- Jul 11, 2006
I wonder what happened in the life of Britney Spears today
A pair of attacks in central Baghdad's commercial district yesterday killed at least 68 people, a security source said, making it the second deadliest assault in Iraq this year.
The assault -- a roadside bomb followed by a suicide attack -- ripped through Al-Atar Street in the Karada neighbourhood.
In addition to the dead, 154 others were wounded, a security source from the interior ministry said on Friday, adding that among the casualties were several women and children who had gone out shopping.
Today, relatives carried the bodies of loved ones killed in the attack to be buried in Najaf, an AFP photographer said.
A number of roadside stalls had been destroyed, and windows of nearby shops and homes were broken.
Prime Minister Nuri al-Maliki ordered security forces to "chase and arrest the criminals" who committed the attack, a statement from his office said.
"He blamed the terrorists and condemned the latest barbaric crime against the civilians," the statement added.
An interior ministry official said the attack was coordinated to inflict maximum casualties and appeared to be the work of al-Qaeda in Iraq.
"First a roadside bomb went off and as people and police gathered to rescue the victims, a suicide bomber blew himself up amid the crowd," he said.
The worst attack this year was on Feb. 1, when bombings in the capital's bird market killed 100 people.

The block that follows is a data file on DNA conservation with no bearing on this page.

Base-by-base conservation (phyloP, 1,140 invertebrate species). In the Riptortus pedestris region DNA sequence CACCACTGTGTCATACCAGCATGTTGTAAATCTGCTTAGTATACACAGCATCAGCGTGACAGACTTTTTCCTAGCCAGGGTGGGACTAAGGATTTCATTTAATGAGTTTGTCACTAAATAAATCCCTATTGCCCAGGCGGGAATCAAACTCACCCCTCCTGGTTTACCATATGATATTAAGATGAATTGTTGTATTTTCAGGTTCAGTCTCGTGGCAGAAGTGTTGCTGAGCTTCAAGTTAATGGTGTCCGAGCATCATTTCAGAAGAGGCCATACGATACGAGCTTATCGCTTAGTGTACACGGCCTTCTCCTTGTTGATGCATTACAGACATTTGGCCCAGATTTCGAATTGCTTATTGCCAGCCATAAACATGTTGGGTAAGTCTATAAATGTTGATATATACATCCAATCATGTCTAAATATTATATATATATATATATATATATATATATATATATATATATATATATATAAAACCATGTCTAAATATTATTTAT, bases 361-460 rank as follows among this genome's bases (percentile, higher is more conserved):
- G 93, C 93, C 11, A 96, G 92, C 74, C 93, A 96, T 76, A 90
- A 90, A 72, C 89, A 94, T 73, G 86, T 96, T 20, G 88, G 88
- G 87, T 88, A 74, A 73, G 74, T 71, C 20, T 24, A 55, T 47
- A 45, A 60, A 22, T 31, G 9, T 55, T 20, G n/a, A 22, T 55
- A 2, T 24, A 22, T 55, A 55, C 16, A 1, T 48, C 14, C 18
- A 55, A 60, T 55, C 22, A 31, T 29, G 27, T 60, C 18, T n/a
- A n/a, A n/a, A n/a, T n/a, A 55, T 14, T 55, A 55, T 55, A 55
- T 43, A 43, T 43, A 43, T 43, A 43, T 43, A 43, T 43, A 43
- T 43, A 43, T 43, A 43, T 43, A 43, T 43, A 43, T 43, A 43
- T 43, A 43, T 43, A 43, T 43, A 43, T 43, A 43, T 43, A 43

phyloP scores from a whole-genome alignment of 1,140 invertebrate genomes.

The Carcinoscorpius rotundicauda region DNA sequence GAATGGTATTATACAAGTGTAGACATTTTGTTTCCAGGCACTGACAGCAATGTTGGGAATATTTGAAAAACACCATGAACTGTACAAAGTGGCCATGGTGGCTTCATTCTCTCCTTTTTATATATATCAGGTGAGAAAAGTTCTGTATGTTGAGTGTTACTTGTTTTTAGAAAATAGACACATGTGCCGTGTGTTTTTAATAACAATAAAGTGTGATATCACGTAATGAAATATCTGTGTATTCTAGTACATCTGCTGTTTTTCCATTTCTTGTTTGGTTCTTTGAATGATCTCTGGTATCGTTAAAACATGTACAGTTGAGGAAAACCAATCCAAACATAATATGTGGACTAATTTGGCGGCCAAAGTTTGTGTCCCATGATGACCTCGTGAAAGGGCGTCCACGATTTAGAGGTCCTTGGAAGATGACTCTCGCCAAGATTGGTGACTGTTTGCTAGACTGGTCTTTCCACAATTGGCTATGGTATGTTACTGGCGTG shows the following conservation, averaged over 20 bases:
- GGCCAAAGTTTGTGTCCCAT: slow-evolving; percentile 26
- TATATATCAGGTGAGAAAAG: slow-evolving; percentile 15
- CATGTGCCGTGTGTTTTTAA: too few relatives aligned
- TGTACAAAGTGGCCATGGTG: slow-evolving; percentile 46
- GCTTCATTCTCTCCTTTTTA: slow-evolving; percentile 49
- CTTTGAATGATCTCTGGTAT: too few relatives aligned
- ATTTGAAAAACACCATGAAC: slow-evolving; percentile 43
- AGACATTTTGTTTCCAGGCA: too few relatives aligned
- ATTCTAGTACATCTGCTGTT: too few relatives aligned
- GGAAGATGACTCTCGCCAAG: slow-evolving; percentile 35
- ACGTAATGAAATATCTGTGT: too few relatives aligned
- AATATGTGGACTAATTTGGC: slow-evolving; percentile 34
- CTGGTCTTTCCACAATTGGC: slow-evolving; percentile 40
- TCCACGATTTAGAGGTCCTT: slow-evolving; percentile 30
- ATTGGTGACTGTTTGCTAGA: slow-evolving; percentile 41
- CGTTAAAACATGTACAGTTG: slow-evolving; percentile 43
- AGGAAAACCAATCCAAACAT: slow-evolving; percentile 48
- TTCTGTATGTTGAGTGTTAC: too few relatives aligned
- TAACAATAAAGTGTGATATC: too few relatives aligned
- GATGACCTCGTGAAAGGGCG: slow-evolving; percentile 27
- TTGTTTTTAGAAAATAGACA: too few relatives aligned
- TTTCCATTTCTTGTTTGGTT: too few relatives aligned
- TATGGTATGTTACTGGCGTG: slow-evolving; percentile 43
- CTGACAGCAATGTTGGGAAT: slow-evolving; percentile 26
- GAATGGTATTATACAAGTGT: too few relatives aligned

The bombings came after the U.S. military announced a reduction in troops on the back of what it claims to be a drop in violence across the country.
Yesterday, the military said some 2,000 soldiers from the 82nd Airborne Division, deployed in last year's surge, would not be replaced once they leave the country, likely within the next few weeks.
Once the brigade re-deploys, "the number of U.S. combat brigades in Iraq will drop from 19 to 18, with three additional brigades scheduled to redeploy by July. The unit will not be replaced," a statement said.
The redeployment "represents the increased capability and progress being made in Iraq by the Iraqi security forces to provide their own security," said said Colonel Billy Buckner, a spokesman for U.S.-led forces in Iraq.
The U.S. military currently has 158,000 troops in Iraq.
Figures collected by AFP on March 1 from the interior, defence and health ministries show that violence in Iraq surged in February after drop in each of the the six months to January.
Iraq saw 721 people killed in February, a 33 percent rise over January, when 541 people were killed. That was down from 1,856 last August.
The drop over six months was attributed to a "surge" of an extra 30,000 U.S. troops in Iraq, the formation by Sunni leaders of anti-Qaeda fronts and a ceasesfire by Shiite cleric Moqtada al-Sadr's Mahdi Army militia.
Today, in another attack, a suicide bomber blew himself up near a police station in the northern Iraqi city of Mosul. Four policemen were killed and 17 people wounded, including 15 policemen, police officials said.
The bomber attacked the Al-Waqhas police station in the Ras al-Jadha neighbourhood at around 7:00 a.m.
"We have received bodies of four policemen killed," doctor Ghanim Ahmed at the Mosul general hospital told AFP.
A police officer said the targeted neighbourhood housed several government offices, including one belonging to the interior ministry.
The U.S. military claims Mosul to be the last urban bastion of the Iraqi branch of al-Qaeda and is involved in a massive operation there.
It says U.S. and Iraqi forces have managed to dent the Islamist group's networks elsewhere in the country, especially in the west and the centre following which the group has focused on Mosul, the third largest city of Iraq.
On Jan. 25, Maliki said a "decisive battle" against al-Qaeda would be launched in Mosul.
Residents of Mosul, 230 miles from Baghdad, have been stocking up with supplies in anticipation of the battle, traders say.